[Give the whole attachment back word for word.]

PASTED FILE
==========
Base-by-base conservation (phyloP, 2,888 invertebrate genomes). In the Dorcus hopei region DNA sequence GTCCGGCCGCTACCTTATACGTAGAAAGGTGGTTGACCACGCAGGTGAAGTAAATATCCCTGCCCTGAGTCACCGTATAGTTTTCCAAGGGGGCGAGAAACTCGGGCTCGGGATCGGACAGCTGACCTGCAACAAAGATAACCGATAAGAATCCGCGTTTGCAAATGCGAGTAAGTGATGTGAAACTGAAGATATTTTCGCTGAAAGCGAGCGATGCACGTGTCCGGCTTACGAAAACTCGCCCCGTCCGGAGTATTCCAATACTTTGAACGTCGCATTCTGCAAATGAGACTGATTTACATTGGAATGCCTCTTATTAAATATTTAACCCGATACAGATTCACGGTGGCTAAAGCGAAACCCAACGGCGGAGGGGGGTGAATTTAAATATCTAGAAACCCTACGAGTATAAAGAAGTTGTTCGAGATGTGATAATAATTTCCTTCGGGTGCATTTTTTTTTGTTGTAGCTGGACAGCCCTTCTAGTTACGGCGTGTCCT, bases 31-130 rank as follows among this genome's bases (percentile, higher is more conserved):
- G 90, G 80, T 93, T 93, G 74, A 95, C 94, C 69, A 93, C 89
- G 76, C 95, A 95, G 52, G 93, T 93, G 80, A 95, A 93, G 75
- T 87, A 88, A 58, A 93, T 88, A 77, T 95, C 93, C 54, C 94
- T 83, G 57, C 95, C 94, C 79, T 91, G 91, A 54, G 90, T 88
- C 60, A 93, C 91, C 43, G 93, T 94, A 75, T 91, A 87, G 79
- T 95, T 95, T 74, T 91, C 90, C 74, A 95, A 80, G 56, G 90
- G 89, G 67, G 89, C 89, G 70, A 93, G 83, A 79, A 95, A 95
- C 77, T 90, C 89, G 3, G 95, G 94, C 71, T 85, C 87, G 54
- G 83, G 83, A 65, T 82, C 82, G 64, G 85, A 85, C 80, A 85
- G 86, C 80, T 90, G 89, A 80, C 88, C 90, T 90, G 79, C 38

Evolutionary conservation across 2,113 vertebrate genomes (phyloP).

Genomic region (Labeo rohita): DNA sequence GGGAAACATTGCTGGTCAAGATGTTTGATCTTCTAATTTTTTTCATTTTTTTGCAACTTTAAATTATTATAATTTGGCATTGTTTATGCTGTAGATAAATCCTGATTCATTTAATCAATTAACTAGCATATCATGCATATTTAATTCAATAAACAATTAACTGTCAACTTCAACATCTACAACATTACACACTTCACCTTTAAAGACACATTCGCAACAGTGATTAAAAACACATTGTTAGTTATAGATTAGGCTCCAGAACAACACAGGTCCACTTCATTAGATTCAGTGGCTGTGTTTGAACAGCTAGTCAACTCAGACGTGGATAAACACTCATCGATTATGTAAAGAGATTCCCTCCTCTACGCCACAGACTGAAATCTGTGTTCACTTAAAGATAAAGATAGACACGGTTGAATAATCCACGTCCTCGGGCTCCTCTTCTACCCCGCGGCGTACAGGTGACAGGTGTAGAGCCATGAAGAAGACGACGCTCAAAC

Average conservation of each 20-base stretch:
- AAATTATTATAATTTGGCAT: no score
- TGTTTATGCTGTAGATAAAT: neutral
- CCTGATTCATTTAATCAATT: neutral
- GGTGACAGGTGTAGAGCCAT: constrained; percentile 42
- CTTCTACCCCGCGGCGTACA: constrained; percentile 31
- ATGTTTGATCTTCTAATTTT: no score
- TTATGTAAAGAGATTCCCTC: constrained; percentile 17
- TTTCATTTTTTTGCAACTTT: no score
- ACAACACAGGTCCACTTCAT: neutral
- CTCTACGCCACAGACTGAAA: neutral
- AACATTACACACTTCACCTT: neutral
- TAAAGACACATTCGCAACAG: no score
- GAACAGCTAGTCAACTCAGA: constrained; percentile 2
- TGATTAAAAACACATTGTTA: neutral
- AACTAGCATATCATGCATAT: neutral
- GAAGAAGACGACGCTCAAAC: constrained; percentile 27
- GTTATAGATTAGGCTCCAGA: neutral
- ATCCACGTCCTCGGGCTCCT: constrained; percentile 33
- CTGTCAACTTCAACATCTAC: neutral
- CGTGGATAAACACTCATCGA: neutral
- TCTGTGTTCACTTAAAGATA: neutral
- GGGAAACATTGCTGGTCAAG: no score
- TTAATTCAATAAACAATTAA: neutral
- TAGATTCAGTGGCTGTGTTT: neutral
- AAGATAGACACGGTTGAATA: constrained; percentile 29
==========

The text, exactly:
Base-by-base conservation (phyloP, 2,888 invertebrate genomes). In the Dorcus hopei region DNA sequence GTCCGGCCGCTACCTTATACGTAGAAAGGTGGTTGACCACGCAGGTGAAGTAAATATCCCTGCCCTGAGTCACCGTATAGTTTTCCAAGGGGGCGAGAAACTCGGGCTCGGGATCGGACAGCTGACCTGCAACAAAGATAACCGATAAGAATCCGCGTTTGCAAATGCGAGTAAGTGATGTGAAACTGAAGATATTTTCGCTGAAAGCGAGCGATGCACGTGTCCGGCTTACGAAAACTCGCCCCGTCCGGAGTATTCCAATACTTTGAACGTCGCATTCTGCAAATGAGACTGATTTACATTGGAATGCCTCTTATTAAATATTTAACCCGATACAGATTCACGGTGGCTAAAGCGAAACCCAACGGCGGAGGGGGGTGAATTTAAATATCTAGAAACCCTACGAGTATAAAGAAGTTGTTCGAGATGTGATAATAATTTCCTTCGGGTGCATTTTTTTTTGTTGTAGCTGGACAGCCCTTCTAGTTACGGCGTGTCCT, bases 31-130 rank as follows among this genome's bases (percentile, higher is more conserved):
- G 90, G 80, T 93, T 93, G 74, A 95, C 94, C 69, A 93, C 89
- G 76, C 95, A 95, G 52, G 93, T 93, G 80, A 95, A 93, G 75
- T 87, A 88, A 58, A 93, T 88, A 77, T 95, C 93, C 54, C 94
- T 83, G 57, C 95, C 94, C 79, T 91, G 91, A 54, G 90, T 88
- C 60, A 93, C 91, C 43, G 93, T 94, A 75, T 91, A 87, G 79
- T 95, T 95, T 74, T 91, C 90, C 74, A 95, A 80, G 56, G 90
- G 89, G 67, G 89, C 89, G 70, A 93, G 83, A 79, A 95, A 95
- C 77, T 90, C 89, G 3, G 95, G 94, C 71, T 85, C 87, G 54
- G 83, G 83, A 65, T 82, C 82, G 64, G 85, A 85, C 80, A 85
- G 86, C 80, T 90, G 89, A 80, C 88, C 90, T 90, G 79, C 38

Evolutionary conservation across 2,113 vertebrate genomes (phyloP).

Genomic region (Labeo rohita): DNA sequence GGGAAACATTGCTGGTCAAGATGTTTGATCTTCTAATTTTTTTCATTTTTTTGCAACTTTAAATTATTATAATTTGGCATTGTTTATGCTGTAGATAAATCCTGATTCATTTAATCAATTAACTAGCATATCATGCATATTTAATTCAATAAACAATTAACTGTCAACTTCAACATCTACAACATTACACACTTCACCTTTAAAGACACATTCGCAACAGTGATTAAAAACACATTGTTAGTTATAGATTAGGCTCCAGAACAACACAGGTCCACTTCATTAGATTCAGTGGCTGTGTTTGAACAGCTAGTCAACTCAGACGTGGATAAACACTCATCGATTATGTAAAGAGATTCCCTCCTCTACGCCACAGACTGAAATCTGTGTTCACTTAAAGATAAAGATAGACACGGTTGAATAATCCACGTCCTCGGGCTCCTCTTCTACCCCGCGGCGTACAGGTGACAGGTGTAGAGCCATGAAGAAGACGACGCTCAAAC

Average conservation of each 20-base stretch:
- AAATTATTATAATTTGGCAT: no score
- TGTTTATGCTGTAGATAAAT: neutral
- CCTGATTCATTTAATCAATT: neutral
- GGTGACAGGTGTAGAGCCAT: constrained; percentile 42
- CTTCTACCCCGCGGCGTACA: constrained; percentile 31
- ATGTTTGATCTTCTAATTTT: no score
- TTATGTAAAGAGATTCCCTC: constrained; percentile 17
- TTTCATTTTTTTGCAACTTT: no score
- ACAACACAGGTCCACTTCAT: neutral
- CTCTACGCCACAGACTGAAA: neutral
- AACATTACACACTTCACCTT: neutral
- TAAAGACACATTCGCAACAG: no score
- GAACAGCTAGTCAACTCAGA: constrained; percentile 2
- TGATTAAAAACACATTGTTA: neutral
- AACTAGCATATCATGCATAT: neutral
- GAAGAAGACGACGCTCAAAC: constrained; percentile 27
- GTTATAGATTAGGCTCCAGA: neutral
- ATCCACGTCCTCGGGCTCCT: constrained; percentile 33
- CTGTCAACTTCAACATCTAC: neutral
- CGTGGATAAACACTCATCGA: neutral
- TCTGTGTTCACTTAAAGATA: neutral
- GGGAAACATTGCTGGTCAAG: no score
- TTAATTCAATAAACAATTAA: neutral
- TAGATTCAGTGGCTGTGTTT: neutral
- AAGATAGACACGGTTGAATA: constrained; percentile 29